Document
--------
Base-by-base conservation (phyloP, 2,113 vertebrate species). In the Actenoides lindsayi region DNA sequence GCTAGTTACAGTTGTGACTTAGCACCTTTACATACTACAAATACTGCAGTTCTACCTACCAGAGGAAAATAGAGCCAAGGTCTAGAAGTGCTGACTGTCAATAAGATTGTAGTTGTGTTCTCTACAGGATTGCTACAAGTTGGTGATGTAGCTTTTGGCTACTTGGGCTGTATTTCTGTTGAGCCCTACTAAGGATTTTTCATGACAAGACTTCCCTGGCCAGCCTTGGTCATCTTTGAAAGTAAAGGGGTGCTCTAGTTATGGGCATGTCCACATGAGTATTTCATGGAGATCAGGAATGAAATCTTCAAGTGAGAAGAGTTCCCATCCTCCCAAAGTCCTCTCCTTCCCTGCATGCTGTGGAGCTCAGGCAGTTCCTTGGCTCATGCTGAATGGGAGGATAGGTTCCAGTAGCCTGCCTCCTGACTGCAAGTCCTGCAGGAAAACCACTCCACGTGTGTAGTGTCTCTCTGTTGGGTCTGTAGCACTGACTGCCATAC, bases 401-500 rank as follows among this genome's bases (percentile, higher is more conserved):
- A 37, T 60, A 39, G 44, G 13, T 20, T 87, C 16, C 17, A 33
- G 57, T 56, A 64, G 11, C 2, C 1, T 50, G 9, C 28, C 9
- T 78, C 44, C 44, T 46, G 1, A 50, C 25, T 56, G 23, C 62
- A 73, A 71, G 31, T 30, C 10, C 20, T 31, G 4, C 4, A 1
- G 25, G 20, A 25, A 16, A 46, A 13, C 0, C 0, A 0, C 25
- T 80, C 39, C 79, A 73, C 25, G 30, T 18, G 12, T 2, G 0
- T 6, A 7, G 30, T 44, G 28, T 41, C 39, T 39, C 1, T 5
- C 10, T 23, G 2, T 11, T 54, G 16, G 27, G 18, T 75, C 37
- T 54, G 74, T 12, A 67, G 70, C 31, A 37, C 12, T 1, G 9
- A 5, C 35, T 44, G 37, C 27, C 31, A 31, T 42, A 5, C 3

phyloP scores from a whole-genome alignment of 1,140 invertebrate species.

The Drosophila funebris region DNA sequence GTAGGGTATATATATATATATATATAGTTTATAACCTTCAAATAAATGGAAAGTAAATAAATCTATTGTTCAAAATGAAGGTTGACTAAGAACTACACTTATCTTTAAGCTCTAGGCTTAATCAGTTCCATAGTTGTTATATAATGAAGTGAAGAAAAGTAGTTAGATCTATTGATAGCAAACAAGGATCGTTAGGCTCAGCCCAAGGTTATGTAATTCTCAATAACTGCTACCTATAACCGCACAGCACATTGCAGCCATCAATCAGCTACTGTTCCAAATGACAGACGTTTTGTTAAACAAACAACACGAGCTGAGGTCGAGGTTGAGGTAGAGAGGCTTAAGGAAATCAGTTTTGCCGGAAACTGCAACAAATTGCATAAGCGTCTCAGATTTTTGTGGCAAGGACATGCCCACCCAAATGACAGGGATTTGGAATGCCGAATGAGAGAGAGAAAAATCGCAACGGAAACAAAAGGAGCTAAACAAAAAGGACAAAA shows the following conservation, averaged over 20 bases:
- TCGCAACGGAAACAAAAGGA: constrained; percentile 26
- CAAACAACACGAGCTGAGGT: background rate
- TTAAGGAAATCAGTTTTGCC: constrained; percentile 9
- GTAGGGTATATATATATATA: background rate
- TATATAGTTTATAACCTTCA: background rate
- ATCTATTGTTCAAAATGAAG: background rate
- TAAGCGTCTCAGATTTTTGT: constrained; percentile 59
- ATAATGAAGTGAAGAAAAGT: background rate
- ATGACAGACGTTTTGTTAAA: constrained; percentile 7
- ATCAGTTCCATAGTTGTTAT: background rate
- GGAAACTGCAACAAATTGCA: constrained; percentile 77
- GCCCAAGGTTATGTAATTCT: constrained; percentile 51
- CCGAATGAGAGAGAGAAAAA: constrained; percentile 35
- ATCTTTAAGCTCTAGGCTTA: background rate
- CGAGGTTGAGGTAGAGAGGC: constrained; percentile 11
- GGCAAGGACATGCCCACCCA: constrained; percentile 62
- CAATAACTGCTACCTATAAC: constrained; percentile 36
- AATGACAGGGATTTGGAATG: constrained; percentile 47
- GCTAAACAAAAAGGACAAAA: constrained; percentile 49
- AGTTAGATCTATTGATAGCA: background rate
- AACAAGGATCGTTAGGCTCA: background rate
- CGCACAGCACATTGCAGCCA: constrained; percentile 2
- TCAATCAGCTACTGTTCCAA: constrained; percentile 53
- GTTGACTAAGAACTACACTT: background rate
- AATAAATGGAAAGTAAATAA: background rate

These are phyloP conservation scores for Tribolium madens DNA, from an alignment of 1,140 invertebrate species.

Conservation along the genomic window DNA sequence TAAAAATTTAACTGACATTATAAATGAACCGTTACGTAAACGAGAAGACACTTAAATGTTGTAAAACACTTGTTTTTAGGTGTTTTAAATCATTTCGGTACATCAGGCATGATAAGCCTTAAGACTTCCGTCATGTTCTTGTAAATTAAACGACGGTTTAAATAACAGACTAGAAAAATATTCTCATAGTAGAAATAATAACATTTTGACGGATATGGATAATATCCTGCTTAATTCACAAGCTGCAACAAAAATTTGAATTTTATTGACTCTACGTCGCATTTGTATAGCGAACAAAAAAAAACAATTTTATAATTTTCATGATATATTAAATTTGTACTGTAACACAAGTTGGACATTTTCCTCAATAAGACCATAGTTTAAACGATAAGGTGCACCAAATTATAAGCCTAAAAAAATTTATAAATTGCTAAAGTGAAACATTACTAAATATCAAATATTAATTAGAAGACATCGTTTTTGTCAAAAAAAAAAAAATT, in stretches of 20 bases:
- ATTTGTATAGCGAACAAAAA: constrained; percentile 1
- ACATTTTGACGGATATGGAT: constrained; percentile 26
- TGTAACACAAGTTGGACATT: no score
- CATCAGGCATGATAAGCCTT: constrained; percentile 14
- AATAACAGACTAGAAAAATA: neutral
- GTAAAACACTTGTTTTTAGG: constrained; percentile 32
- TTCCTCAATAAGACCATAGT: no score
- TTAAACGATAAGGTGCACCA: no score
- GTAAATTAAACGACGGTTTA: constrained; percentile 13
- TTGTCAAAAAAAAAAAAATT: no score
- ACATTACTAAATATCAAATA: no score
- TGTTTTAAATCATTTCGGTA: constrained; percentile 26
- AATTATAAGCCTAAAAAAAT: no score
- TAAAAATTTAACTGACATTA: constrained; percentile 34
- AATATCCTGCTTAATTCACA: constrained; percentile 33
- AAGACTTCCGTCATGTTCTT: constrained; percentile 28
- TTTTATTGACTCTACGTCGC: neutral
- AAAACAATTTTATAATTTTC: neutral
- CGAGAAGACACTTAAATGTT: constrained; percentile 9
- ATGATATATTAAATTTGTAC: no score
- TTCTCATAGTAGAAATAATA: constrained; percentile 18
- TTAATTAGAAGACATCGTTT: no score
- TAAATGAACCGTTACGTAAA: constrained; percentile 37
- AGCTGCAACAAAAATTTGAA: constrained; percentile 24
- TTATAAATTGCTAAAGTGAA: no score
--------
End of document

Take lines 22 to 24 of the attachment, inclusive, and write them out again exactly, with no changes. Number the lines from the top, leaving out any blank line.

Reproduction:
- ATGACAGACGTTTTGTTAAA: constrained; percentile 7
- ATCAGTTCCATAGTTGTTAT: background rate
- GGAAACTGCAACAAATTGCA: constrained; percentile 77